# pgf-tikz/pgf

On behalf of @Marmot : Improving the calculation of bounding boxes fo…

…r Bezier curves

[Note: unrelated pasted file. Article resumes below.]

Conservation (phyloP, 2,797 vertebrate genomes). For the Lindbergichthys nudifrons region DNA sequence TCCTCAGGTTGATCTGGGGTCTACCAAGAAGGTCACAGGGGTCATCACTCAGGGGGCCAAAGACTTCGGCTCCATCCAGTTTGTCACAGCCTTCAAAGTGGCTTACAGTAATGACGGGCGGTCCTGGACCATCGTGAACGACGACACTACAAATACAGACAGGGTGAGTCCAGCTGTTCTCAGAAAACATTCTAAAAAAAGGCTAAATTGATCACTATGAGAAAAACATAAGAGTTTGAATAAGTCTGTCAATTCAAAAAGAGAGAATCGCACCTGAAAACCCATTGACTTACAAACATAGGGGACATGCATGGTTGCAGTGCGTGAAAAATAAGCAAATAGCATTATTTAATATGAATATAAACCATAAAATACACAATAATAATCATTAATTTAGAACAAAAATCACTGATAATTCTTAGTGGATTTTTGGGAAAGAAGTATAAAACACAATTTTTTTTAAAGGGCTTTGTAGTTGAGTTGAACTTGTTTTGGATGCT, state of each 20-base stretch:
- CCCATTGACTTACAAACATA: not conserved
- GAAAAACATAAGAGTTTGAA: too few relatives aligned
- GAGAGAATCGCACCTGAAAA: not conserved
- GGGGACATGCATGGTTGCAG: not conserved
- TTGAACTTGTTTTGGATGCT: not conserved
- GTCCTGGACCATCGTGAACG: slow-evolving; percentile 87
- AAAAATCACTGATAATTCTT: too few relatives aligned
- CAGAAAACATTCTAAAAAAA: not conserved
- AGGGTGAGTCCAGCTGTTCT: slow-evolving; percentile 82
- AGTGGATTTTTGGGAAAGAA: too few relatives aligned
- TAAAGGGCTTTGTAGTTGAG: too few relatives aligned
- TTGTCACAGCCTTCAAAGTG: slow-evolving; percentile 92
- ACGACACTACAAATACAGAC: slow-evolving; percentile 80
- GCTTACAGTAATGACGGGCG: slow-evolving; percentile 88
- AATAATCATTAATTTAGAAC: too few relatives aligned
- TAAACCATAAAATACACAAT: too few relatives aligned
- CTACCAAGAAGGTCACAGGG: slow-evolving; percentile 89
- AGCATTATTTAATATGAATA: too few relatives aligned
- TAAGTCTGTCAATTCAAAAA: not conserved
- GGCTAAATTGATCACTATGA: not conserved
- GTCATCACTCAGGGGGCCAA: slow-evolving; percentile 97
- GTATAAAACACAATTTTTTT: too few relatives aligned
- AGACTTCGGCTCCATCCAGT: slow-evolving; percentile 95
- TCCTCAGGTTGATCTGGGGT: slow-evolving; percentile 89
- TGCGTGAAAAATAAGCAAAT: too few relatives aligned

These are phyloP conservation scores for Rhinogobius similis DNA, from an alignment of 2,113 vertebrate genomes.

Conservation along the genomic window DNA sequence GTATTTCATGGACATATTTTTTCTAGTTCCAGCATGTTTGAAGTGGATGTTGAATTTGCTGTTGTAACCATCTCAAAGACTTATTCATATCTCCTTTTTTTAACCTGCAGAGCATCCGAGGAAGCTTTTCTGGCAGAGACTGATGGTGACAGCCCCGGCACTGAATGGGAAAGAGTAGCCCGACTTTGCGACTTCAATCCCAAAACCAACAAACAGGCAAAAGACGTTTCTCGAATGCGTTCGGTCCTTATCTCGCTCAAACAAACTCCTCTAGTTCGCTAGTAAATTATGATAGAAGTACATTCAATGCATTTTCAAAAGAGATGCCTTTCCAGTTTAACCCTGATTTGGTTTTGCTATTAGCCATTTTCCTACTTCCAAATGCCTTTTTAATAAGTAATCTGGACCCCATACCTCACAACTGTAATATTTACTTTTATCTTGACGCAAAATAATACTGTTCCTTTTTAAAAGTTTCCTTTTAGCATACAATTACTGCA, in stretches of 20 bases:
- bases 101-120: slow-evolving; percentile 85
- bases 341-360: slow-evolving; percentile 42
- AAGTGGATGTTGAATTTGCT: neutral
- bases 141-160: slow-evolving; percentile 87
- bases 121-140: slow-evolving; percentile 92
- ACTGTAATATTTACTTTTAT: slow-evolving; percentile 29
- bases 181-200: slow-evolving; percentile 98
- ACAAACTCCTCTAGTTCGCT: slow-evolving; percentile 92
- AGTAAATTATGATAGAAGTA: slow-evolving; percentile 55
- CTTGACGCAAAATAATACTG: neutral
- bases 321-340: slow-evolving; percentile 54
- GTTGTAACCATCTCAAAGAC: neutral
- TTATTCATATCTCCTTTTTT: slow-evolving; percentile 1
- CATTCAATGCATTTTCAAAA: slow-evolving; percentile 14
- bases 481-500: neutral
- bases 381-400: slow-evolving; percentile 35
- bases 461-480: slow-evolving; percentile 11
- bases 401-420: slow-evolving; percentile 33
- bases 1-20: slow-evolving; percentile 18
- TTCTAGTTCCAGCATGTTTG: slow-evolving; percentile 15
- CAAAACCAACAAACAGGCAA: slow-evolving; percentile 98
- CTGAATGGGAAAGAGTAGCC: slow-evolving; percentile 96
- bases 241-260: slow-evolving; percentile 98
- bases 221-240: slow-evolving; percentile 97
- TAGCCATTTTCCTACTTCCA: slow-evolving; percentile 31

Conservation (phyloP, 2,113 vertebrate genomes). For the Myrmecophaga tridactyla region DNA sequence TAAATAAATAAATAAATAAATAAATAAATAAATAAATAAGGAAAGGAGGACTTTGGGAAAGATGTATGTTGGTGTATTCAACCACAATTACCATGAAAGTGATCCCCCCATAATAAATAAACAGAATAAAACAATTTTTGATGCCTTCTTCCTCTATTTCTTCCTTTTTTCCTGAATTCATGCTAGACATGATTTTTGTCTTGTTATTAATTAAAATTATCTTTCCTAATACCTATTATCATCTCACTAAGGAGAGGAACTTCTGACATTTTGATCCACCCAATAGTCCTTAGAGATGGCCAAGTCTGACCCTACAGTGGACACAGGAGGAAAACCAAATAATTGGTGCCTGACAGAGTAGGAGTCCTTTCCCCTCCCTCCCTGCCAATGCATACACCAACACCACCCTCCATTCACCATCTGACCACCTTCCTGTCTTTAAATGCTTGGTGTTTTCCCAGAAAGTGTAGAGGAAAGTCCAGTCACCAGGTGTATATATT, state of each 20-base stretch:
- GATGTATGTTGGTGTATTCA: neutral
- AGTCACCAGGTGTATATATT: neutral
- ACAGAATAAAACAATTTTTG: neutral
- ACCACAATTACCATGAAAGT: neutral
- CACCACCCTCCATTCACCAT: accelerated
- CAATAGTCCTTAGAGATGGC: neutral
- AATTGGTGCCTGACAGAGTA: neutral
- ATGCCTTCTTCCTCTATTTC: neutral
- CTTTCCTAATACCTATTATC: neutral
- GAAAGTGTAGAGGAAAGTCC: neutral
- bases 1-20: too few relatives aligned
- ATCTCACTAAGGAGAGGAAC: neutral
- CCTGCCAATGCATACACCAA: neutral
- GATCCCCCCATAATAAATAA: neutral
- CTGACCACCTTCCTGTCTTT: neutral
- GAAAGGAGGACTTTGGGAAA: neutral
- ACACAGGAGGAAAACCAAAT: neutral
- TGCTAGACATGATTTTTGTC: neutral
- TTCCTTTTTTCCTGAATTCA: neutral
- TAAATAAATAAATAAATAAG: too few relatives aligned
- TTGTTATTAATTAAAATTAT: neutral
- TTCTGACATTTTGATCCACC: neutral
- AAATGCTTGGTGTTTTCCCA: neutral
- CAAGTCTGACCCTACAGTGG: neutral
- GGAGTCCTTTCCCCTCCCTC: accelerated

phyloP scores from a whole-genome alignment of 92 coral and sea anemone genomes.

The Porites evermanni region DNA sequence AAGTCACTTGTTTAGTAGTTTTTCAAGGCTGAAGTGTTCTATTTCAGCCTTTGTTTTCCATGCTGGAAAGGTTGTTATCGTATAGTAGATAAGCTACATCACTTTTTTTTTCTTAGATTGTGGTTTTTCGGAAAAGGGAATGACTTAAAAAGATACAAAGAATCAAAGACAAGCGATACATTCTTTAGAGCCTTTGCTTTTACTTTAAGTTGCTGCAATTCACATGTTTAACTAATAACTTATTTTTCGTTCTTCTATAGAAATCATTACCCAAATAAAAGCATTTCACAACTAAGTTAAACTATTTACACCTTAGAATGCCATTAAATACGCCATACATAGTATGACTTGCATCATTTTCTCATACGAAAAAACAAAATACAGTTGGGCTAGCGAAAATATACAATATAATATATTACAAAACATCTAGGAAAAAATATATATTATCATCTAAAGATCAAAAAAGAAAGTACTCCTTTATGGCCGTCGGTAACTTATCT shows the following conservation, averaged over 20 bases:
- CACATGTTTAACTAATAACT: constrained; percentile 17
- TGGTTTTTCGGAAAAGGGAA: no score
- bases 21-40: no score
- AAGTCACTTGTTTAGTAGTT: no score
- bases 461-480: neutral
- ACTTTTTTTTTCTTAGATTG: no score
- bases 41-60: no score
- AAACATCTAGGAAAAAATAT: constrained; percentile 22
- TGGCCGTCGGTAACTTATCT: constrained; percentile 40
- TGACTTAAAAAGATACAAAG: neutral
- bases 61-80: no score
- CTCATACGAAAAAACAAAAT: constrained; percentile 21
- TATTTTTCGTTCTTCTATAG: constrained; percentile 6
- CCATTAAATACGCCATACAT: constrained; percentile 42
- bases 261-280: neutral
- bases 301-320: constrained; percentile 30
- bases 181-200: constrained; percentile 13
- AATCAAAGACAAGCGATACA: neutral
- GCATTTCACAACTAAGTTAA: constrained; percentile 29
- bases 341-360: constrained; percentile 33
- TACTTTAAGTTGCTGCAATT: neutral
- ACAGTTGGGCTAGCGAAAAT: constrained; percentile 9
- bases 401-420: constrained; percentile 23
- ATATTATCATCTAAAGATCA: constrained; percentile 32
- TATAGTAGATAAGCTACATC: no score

@@ -0,0 +1,173 @@ \documentclass{article} \usepackage{amsmath} \usepackage{tikz} \begin{document} \section*{More precise determination of the bounding boxes of \texttt{tikzpicture}s} \subsection*{Current status} Ti\emph{k}Z determines the bounding box of (cubic) Bezier curves by establishing the smallest rectangle that contains the end point and the two control points of the curve (cf.\ Figure~\ref{fig:BoundingBoxBezier}). \begin{figure}[!htb] \centering \begin{tikzpicture}[bullet/.style={circle,fill,inner sep=1pt}] \draw (0,0) .. controls (-1,1) and (1,2) .. (2,0); \draw (current bounding box.south west) rectangle (current bounding box.north east); \draw[red,dashed] (0,0) -- (-1,1) node[bullet,label=above:{$(x_a,y_a)$}]{} (2,0) -- (1,2) node[bullet,label=above:{$(x_b,y_b)$}]{}; \path (0,0) node[bullet,label=below:{$(x_0,y_0)$}]{} (2,0) node[bullet,label=below:{$(x_1,y_1)$}]{}; \end{tikzpicture}\quad% \begin{tikzpicture} \draw (0,0) .. controls (-1,1) and (1,2) .. (2,0); \draw (current bounding box.south west) rectangle (current bounding box.north east); \end{tikzpicture} \caption{Ti\emph{k}Z bounding boxes and an example.} \label{fig:BoundingBoxBezier} \end{figure} This may lead to drastic overestimates of the bounding box (cf.\ Figure~\ref{fig:BoundingBoxExample}). \begin{figure}[!htb] \centering \begin{tikzpicture}[y=0.30pt, x=0.4pt,yscale=-1] \path[draw=black,fill=white] (258.9527,290.5199) .. controls (173.9885,538.4766) and (568.5860,261.2969) .. (306.5098,257.1141) .. controls (44.4337,252.9312) and (429.9845,542.5624) .. (352.9767,292.0206) .. controls (275.9689,41.4788) and (119.6549,497.6604) .. (334.1376,346.9999) .. controls (548.6203,196.3394) and (66.4622,188.6439) .. (276.0276,346.0724) .. controls (485.5930,503.5010) and (343.9169,42.5633) .. (258.9527,290.5199) -- cycle; \draw (current bounding box.south west) rectangle (current bounding box.north east); \end{tikzpicture} \caption{Example from \texttt{https://tex.stackexchange.com/q/43621/121799}.} \label{fig:BoundingBoxExample} \end{figure} \clearpage \subsection*{Computing the bounding box} Establishing the precise bounding box has been discussed in various places, the following discussion uses in part the results from \texttt{https://pomax.github.io/bezierinfo/}. What is a cubic Bezier curve? A cubic Bezier curve running from $(x_0,y_0)$ to $(x_1,y_1)$ with control points $(x_a,y_a)$ and $(x_a,y_a)$ can be parametrized by \begin{equation} \gamma(t)~=~ \begin{pmatrix} x(t)\\ y(t) \end{pmatrix}~=~ \begin{pmatrix}t^3 x_{1}+3 t^2 (1-t) x_{b}+(1-t)^3 x_{0}+3 t (1-t)^2 x_{a}\\ t^3 y_{1}+3 t^2 (1-t) y_{b}+(1-t)^3 y_{0}+3 t (1-t)^2 y_{a}\end{pmatrix}\;, \end{equation} where $t$ runs from 0 to 1 (and $\gamma(0)=(x_0,y_0)$ and $\gamma(1)=(x_1,y_1)$). Surely, the bounding box has to contain $(x_0,y_0)$ and $(x_1,y_1)$. If the functions $x(t)$ and $y(t)$ have extrema in the interval $[0,1]$, then the bounding box will in general be larger than that. In order to determine the extrema of the curve, all we need to find the extrema of the functions $x(t)$ and $y(t)$ for $0\le t\le 1$. That is, we need to find the solutions of the quadratic equations \begin{equation} \frac{\mathrm{d}x}{\mathrm{d}t}(t)~=~0\quad\text{and}\quad \frac{\mathrm{d}y}{\mathrm{d}t}(t)~=~0\;. \end{equation} Let's discuss $x$, $y$ is analogous. If the discriminant \begin{equation} d~:=~x_{0} x_{1}-x_{0} x_{b}-x_{1} x_{a}+x_{a}^2-x_{a} x_{b}+x_{b}^2 \end{equation} is greater than 0, there are two solutions \begin{equation} t_\pm~=~\frac{x_{0}-2 x_{a}+x_{b}\pm\sqrt{x_{0} x_{1}-x_{0} x_{b}-x_{1} x_{a}+x_{a}^2-x_{a} x_{b}+x_{b}^2}}{x_{0}-x_{1}-3 x_{a}+3 x_{b}} \;. \end{equation} In this case, we need to make sure that the bounding box contains, say $(x(t_-),y_0)$ and $(x(t_+),y_0)$. If $d\le0$, the bounding box does not need to be increased in the $x$ direction. As already mentioned, the analogous statements apply to $y(t)$. It is rather straightforward to implement this prodecure in Ti\emph{k}Z. The relevant macros are \verb|\pgf@lt@curveto| (and \verb|\pgf@nlt@curveto|).\footnote{Some care has to be taken when squaring lengths since they are all measured in points, and the square can easily become large and trigger a \texttt{dimension too large} error. When computing the discriminant $d$, I thus divided these distances by some taming factor that I took to be 32 for no special reasons. It might very well be that there are better taming factors, or that one needs to dial the taming factor as a function of the input values.} The macro \verb|\pgf@lt@curveto| takes six arguments, which are $x_a$, $y_a$, $x_b$, $y_b$, $x_1$ and $y_1$ (in that order). $x_0$ and $y_0$ are stored in \verb|\pgf@path@lastx| and \verb|\pgf@path@lastx|, respectively. \subsection*{Examples} \makeatletter \def\pgf@lt@curveto#1#2#3#4#5#6{% % extrema in x \pgfmathparse{((#1/32)*(#1/32)-1*((#1/32)*(#3/32))+(#3/32)*(#3/32)-1*((#1/32)*(#5/32))+(-(#3/32)+(#5/32))*(\pgf@path@lastx/32))}% \pgfutil@tempdima=\pgfmathresult pt % <- why do I need this space? \ifdim\pgfutil@tempdima>0pt% \pgfmathsetmacro{\tone}{min(1,max(0,(\pgf@path@lastx-2*#1+#3-32*sqrt(\pgfutil@tempdima))/(\pgf@path@lastx-#5-3*#1+3*#3)))}% \pgfmathparse{\pgf@path@lastx*pow(1-\tone,3)+3*#1*pow(1-\tone,2)*\tone+3*#3*(1-\tone)*\tone*\tone+#5*pow(\tone,3)}% \pgf@protocolsizes{\pgfmathresult pt}{#6}% \pgfmathsetmacro{\tone}{min(1,max(0,(\pgf@path@lastx-2*#1+#3+32*sqrt(\pgfutil@tempdima))/(\pgf@path@lastx-#5-3*#1+3*#3)))}% \pgfmathparse{\pgf@path@lastx*pow(1-\tone,3)+3*#1*pow(1-\tone,2)*\tone+3*#3*(1-\tone)*\tone*\tone+#5*pow(\tone,3)}% \pgf@protocolsizes{\pgfmathresult pt}{#6}% \fi% % extrema in y \pgfmathparse{((#2/32)*(#2/32)-1*((#2/32)*(#4/32))+(#4/32)*(#4/32)-1*((#2/32)*(#6/32))+(-(#4/32)+(#6/32))*(\pgf@path@lasty/32))}% \pgfutil@tempdima=\pgfmathresult pt % <- why do I need this space? \ifdim\pgfutil@tempdima>0pt% \pgfmathsetmacro{\tone}{min(1,max(0,(\pgf@path@lasty-2*#2+#4-32*sqrt(\pgfutil@tempdima))/(\pgf@path@lasty-#6-3*#2+3*#4)))}% \pgfmathparse{\pgf@path@lasty*pow(1-\tone,3)+3*#2*pow(1-\tone,2)*\tone+3*#4*(1-\tone)*\tone*\tone+#6*pow(\tone,3)}% \pgf@protocolsizes{#5}{\pgfmathresult pt}% \pgfmathsetmacro{\tone}{min(1,max(0,(\pgf@path@lasty-2*#2+#4+32*sqrt(\pgfutil@tempdima))/(\pgf@path@lasty-#6-3*#2+3*#4)))}% \pgfmathparse{\pgf@path@lasty*pow(1-\tone,3)+3*#2*pow(1-\tone,2)*\tone+3*#4*(1-\tone)*\tone*\tone+#6*pow(\tone,3)}% \pgf@protocolsizes{#5}{\pgfmathresult pt}% \fi% \pgf@protocolsizes{\the\pgf@path@lastx}{\the\pgf@path@lasty}% \pgf@protocolsizes{#5}{#6}% \pgfsyssoftpath@curveto{\the#1}{\the#2}{\the#3}{\the#4}{\the#5}{\the#6}% } \let\pgf@nlt@curveto\pgf@lt@curveto \makeatother \begin{figure}[!htb] \centering \begin{tikzpicture} \draw (0,0) .. controls (-1,1) and (1,2) .. (2,0); \draw (current bounding box.south west) rectangle (current bounding box.north east); \end{tikzpicture} \caption{Tight bounding box for figure~\ref{fig:BoundingBoxBezier}.} \end{figure} \begin{figure}[!htb] \centering \begin{tikzpicture}[y=0.40pt, x=0.4pt,yscale=-1] \path[draw=black,fill=white] (258.9527,290.5199) .. controls (173.9885,538.4766) and (568.5860,261.2969) .. (306.5098,257.1141) .. controls (44.4337,252.9312) and (429.9845,542.5624) .. (352.9767,292.0206) .. controls (275.9689,41.4788) and (119.6549,497.6604) .. (334.1376,346.9999) .. controls (548.6203,196.3394) and (66.4622,188.6439) .. (276.0276,346.0724) .. controls (485.5930,503.5010) and (343.9169,42.5633) .. (258.9527,290.5199) -- cycle; \draw (current bounding box.south west) rectangle (current bounding box.north east); \end{tikzpicture} \caption{Tight bounding box for figure~\ref{fig:BoundingBoxExample}.} \end{figure} \end{document}